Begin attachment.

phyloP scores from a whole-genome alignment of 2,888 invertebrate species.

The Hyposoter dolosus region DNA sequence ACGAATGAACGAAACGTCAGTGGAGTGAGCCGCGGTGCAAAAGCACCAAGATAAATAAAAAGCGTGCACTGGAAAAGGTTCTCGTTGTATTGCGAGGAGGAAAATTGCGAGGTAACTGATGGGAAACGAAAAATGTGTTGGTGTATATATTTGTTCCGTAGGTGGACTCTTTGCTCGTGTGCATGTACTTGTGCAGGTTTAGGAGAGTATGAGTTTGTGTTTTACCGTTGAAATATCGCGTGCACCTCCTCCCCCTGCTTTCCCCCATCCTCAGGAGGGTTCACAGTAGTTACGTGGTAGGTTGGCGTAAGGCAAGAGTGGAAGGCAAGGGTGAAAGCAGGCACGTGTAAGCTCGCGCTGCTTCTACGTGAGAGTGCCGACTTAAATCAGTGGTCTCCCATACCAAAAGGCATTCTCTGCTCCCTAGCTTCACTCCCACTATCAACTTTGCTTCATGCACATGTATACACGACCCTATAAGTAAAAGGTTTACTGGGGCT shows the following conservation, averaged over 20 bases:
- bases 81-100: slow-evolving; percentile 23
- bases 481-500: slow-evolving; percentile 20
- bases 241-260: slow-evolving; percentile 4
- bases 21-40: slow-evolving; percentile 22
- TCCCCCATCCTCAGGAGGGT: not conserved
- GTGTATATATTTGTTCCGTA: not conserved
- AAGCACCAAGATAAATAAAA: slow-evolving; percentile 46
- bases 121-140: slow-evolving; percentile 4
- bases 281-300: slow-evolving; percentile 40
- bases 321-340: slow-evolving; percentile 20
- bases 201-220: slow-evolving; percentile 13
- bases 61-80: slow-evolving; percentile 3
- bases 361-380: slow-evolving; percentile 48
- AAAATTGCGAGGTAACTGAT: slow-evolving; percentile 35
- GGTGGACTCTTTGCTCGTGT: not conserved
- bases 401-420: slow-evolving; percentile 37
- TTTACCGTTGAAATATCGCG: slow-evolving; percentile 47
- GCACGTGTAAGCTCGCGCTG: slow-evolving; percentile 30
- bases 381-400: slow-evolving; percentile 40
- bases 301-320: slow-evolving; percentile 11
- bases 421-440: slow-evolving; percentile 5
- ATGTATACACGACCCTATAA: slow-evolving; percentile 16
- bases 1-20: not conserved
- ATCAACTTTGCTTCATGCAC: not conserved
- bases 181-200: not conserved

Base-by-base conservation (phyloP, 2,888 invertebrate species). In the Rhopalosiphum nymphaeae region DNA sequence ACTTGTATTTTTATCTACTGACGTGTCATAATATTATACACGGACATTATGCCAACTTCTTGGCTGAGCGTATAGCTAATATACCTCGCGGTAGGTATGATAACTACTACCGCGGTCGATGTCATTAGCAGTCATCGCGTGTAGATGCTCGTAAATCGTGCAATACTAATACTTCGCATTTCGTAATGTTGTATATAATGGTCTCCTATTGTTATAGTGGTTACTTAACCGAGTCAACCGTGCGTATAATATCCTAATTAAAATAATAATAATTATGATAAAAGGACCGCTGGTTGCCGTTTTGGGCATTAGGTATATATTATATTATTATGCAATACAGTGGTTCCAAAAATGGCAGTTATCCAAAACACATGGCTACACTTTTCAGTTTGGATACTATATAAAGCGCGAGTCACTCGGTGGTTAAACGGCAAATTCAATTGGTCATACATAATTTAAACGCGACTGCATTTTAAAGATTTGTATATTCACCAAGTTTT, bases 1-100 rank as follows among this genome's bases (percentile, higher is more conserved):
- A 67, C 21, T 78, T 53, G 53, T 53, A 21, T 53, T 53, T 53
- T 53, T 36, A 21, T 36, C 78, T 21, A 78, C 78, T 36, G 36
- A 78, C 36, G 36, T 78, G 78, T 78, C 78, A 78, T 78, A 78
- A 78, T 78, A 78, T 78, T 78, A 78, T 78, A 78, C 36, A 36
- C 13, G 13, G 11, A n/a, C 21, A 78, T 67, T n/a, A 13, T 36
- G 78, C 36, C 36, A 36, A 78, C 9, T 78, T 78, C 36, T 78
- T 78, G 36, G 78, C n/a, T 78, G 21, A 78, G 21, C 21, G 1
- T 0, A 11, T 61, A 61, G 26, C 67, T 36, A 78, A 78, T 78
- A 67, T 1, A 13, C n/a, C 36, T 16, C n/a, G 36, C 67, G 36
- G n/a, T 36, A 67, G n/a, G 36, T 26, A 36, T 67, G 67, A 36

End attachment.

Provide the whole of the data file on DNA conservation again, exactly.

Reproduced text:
phyloP scores from a whole-genome alignment of 2,888 invertebrate species.

The Hyposoter dolosus region DNA sequence ACGAATGAACGAAACGTCAGTGGAGTGAGCCGCGGTGCAAAAGCACCAAGATAAATAAAAAGCGTGCACTGGAAAAGGTTCTCGTTGTATTGCGAGGAGGAAAATTGCGAGGTAACTGATGGGAAACGAAAAATGTGTTGGTGTATATATTTGTTCCGTAGGTGGACTCTTTGCTCGTGTGCATGTACTTGTGCAGGTTTAGGAGAGTATGAGTTTGTGTTTTACCGTTGAAATATCGCGTGCACCTCCTCCCCCTGCTTTCCCCCATCCTCAGGAGGGTTCACAGTAGTTACGTGGTAGGTTGGCGTAAGGCAAGAGTGGAAGGCAAGGGTGAAAGCAGGCACGTGTAAGCTCGCGCTGCTTCTACGTGAGAGTGCCGACTTAAATCAGTGGTCTCCCATACCAAAAGGCATTCTCTGCTCCCTAGCTTCACTCCCACTATCAACTTTGCTTCATGCACATGTATACACGACCCTATAAGTAAAAGGTTTACTGGGGCT shows the following conservation, averaged over 20 bases:
- bases 81-100: slow-evolving; percentile 23
- bases 481-500: slow-evolving; percentile 20
- bases 241-260: slow-evolving; percentile 4
- bases 21-40: slow-evolving; percentile 22
- TCCCCCATCCTCAGGAGGGT: not conserved
- GTGTATATATTTGTTCCGTA: not conserved
- AAGCACCAAGATAAATAAAA: slow-evolving; percentile 46
- bases 121-140: slow-evolving; percentile 4
- bases 281-300: slow-evolving; percentile 40
- bases 321-340: slow-evolving; percentile 20
- bases 201-220: slow-evolving; percentile 13
- bases 61-80: slow-evolving; percentile 3
- bases 361-380: slow-evolving; percentile 48
- AAAATTGCGAGGTAACTGAT: slow-evolving; percentile 35
- GGTGGACTCTTTGCTCGTGT: not conserved
- bases 401-420: slow-evolving; percentile 37
- TTTACCGTTGAAATATCGCG: slow-evolving; percentile 47
- GCACGTGTAAGCTCGCGCTG: slow-evolving; percentile 30
- bases 381-400: slow-evolving; percentile 40
- bases 301-320: slow-evolving; percentile 11
- bases 421-440: slow-evolving; percentile 5
- ATGTATACACGACCCTATAA: slow-evolving; percentile 16
- bases 1-20: not conserved
- ATCAACTTTGCTTCATGCAC: not conserved
- bases 181-200: not conserved

Base-by-base conservation (phyloP, 2,888 invertebrate species). In the Rhopalosiphum nymphaeae region DNA sequence ACTTGTATTTTTATCTACTGACGTGTCATAATATTATACACGGACATTATGCCAACTTCTTGGCTGAGCGTATAGCTAATATACCTCGCGGTAGGTATGATAACTACTACCGCGGTCGATGTCATTAGCAGTCATCGCGTGTAGATGCTCGTAAATCGTGCAATACTAATACTTCGCATTTCGTAATGTTGTATATAATGGTCTCCTATTGTTATAGTGGTTACTTAACCGAGTCAACCGTGCGTATAATATCCTAATTAAAATAATAATAATTATGATAAAAGGACCGCTGGTTGCCGTTTTGGGCATTAGGTATATATTATATTATTATGCAATACAGTGGTTCCAAAAATGGCAGTTATCCAAAACACATGGCTACACTTTTCAGTTTGGATACTATATAAAGCGCGAGTCACTCGGTGGTTAAACGGCAAATTCAATTGGTCATACATAATTTAAACGCGACTGCATTTTAAAGATTTGTATATTCACCAAGTTTT, bases 1-100 rank as follows among this genome's bases (percentile, higher is more conserved):
- A 67, C 21, T 78, T 53, G 53, T 53, A 21, T 53, T 53, T 53
- T 53, T 36, A 21, T 36, C 78, T 21, A 78, C 78, T 36, G 36
- A 78, C 36, G 36, T 78, G 78, T 78, C 78, A 78, T 78, A 78
- A 78, T 78, A 78, T 78, T 78, A 78, T 78, A 78, C 36, A 36
- C 13, G 13, G 11, A n/a, C 21, A 78, T 67, T n/a, A 13, T 36
- G 78, C 36, C 36, A 36, A 78, C 9, T 78, T 78, C 36, T 78
- T 78, G 36, G 78, C n/a, T 78, G 21, A 78, G 21, C 21, G 1
- T 0, A 11, T 61, A 61, G 26, C 67, T 36, A 78, A 78, T 78
- A 67, T 1, A 13, C n/a, C 36, T 16, C n/a, G 36, C 67, G 36
- G n/a, T 36, A 67, G n/a, G 36, T 26, A 36, T 67, G 67, A 36